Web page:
Midget faded rattlesnake (Crotalus oreganus concolor)

Crotalus oreganus concolor is a venomous pitviper subspecies found in the western United States. It is a small subspecies known for its faded color pattern.


Grows to a maximum length of 750 mm (29 12 in). The smallest gravid female measured was 522 mm (20 12 in).

The color pattern consists of a pinkish, pale brown, yellow-brown, straw-colored, reddish or yellow-brown ground color, overlaid with a series of brown elliptical or rectangular dorsal blotches. However, most specimens are gray or silvery. In juveniles the pattern is distinct, but becomes faded in adults, almost to the point where it is indistinguishable from the ground color.

Geographic range

Found in the United States in the Colorado and Green River basins. This area covers southwestern Wyoming, Utah east of long. 111° West (excluding the southeastern corner) and extreme west-central Colorado. The type locality given is “King’s Ranch, Garfield Co., at the base of the Henry Mts [Utah].”


This subspecies possesses the most toxic venom of the C. oreganus / C. viridis group, although there is apparently considerable variability among local populations (Glenn and Straight, 1977, 1978). It is even one of the most potent venoms found in North America (Glenn and Straight, 1977), and according to LD50 studies the venom is many times more potent than that of an Asiatic Cobra. It is characterized by the presence of a presynaptic neurotoxin, referred to as concolor toxin, the amount of which varies in individual snakes (Glenn and Straight, 1977, 1990; Wetstein et al., 1985).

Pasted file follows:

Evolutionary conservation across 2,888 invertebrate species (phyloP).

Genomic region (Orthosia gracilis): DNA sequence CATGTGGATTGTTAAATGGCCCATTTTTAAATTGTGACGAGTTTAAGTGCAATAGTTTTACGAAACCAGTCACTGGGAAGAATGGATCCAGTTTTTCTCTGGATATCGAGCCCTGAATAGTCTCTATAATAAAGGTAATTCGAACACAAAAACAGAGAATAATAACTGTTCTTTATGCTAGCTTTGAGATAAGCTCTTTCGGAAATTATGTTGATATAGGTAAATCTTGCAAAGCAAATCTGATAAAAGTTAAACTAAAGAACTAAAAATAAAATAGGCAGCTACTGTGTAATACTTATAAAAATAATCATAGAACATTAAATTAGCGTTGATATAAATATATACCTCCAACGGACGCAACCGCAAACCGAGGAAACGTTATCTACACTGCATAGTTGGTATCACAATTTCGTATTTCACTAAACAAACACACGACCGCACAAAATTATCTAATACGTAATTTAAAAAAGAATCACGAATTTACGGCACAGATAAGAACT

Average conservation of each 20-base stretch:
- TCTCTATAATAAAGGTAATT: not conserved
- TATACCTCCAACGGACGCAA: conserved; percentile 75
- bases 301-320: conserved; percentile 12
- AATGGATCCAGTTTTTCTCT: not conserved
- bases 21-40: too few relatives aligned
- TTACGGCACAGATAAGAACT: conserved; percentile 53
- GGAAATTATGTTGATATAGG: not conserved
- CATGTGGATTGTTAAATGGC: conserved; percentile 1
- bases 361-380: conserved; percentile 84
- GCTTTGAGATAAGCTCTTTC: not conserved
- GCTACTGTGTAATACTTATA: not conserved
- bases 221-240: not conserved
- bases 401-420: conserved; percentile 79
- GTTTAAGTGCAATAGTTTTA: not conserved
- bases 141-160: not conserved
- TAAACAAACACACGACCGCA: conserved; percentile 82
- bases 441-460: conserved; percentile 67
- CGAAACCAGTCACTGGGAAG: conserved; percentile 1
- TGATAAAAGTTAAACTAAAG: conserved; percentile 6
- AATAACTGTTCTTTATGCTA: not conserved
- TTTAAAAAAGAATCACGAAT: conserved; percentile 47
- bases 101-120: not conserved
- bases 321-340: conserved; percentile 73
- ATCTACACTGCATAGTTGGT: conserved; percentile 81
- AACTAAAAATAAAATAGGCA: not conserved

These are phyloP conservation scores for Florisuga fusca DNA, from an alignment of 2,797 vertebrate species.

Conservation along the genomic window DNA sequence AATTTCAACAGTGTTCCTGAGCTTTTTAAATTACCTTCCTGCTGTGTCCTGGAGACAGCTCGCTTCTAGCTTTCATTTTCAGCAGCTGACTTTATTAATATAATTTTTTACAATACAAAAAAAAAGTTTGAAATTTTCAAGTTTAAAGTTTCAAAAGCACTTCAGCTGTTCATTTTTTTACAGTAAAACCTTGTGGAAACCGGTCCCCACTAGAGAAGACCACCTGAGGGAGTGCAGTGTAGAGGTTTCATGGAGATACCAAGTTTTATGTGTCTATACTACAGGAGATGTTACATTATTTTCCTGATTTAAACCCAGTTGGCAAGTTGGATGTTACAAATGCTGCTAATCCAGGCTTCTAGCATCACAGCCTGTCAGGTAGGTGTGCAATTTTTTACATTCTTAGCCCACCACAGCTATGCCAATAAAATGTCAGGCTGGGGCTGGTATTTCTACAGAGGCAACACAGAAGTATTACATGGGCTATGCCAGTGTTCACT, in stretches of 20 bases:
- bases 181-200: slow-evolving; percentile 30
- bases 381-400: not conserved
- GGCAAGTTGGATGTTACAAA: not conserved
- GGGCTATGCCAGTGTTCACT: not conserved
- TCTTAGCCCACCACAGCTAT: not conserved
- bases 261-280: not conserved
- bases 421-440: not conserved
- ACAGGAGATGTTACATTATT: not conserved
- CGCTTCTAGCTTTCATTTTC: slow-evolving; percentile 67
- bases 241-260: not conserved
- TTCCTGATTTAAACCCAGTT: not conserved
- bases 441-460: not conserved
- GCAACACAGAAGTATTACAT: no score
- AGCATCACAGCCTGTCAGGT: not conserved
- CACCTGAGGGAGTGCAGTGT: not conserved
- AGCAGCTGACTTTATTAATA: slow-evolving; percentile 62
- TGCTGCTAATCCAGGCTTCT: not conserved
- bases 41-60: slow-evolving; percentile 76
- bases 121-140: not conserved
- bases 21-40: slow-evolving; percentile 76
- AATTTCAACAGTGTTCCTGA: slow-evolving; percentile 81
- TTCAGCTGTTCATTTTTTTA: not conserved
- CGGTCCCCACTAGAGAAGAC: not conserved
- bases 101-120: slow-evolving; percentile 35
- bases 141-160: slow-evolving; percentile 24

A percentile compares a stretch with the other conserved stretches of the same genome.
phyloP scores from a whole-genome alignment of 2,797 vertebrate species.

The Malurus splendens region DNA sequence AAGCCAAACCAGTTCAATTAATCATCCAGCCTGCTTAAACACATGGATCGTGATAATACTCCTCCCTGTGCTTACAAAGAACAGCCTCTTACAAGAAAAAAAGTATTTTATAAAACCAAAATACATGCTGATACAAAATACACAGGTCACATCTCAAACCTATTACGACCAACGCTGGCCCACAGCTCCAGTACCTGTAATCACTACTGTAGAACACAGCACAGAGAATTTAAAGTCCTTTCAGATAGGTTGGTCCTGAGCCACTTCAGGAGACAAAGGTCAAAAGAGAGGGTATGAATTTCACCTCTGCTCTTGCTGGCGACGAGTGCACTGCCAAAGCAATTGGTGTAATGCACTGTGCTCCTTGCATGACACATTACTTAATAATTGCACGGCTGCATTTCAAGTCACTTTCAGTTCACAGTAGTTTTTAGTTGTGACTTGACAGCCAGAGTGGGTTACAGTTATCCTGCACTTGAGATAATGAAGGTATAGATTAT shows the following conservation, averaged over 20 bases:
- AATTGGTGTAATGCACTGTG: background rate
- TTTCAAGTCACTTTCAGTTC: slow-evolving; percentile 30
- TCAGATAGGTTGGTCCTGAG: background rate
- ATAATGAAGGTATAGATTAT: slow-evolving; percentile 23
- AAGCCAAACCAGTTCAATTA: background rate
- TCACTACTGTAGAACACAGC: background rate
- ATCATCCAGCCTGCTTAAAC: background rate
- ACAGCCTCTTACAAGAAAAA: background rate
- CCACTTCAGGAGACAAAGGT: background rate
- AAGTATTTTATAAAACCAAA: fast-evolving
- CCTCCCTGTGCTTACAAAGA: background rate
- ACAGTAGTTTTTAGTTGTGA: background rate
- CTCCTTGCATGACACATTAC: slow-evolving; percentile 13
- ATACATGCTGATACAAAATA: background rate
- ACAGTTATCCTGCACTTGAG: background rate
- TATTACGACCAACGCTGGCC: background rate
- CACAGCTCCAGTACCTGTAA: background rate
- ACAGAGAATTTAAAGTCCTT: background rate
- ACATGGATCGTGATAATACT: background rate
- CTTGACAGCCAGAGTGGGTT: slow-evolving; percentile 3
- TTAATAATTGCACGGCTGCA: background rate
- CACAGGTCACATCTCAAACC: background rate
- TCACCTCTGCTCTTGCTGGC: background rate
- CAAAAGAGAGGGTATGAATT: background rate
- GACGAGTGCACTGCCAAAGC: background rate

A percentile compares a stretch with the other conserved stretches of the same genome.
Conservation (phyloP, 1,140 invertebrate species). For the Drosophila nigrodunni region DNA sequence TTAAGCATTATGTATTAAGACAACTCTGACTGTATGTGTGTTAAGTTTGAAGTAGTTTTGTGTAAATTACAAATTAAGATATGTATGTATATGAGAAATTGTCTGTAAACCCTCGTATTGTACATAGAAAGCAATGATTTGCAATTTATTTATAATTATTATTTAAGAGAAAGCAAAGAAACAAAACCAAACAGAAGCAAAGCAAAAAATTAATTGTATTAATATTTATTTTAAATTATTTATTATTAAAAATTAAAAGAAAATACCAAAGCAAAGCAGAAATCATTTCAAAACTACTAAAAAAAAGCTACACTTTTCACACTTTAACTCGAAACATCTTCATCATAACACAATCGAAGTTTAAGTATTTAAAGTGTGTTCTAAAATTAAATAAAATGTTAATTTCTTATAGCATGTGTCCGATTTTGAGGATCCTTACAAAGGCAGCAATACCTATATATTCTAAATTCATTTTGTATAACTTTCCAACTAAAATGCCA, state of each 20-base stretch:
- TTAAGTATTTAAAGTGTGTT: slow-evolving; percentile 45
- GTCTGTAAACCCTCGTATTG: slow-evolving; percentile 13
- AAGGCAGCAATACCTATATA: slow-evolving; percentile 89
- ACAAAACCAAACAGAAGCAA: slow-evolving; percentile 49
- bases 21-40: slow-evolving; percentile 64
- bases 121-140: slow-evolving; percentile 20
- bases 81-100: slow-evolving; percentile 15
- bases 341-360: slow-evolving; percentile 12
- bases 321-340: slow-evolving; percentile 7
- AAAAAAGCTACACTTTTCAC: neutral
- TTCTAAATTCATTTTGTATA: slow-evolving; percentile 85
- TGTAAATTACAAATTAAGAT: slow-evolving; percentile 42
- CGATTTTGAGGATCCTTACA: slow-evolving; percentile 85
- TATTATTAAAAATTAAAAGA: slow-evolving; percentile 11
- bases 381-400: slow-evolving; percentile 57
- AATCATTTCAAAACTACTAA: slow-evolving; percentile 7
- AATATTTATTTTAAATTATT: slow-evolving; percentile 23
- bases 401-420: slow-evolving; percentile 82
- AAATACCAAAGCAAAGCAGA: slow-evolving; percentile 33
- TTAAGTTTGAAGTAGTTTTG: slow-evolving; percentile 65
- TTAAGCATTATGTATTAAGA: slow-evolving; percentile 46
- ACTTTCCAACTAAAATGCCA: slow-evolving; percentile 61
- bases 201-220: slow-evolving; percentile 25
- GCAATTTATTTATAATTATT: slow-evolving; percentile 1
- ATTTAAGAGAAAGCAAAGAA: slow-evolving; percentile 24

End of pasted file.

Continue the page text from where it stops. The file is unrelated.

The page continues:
Text is available under the Creative Commons Attribution-ShareAlike License. Photograph is available under a Creative Commons License from Charles Peterson.

About the author

Jim Mattern

Jim is a scapegoat for the NPS, an author, adventurer, photographer, radio personality, guide, and location scout. His interests lie in Native American and cultural sites, ghost towns, mines, and natural wonders in the American Deserts.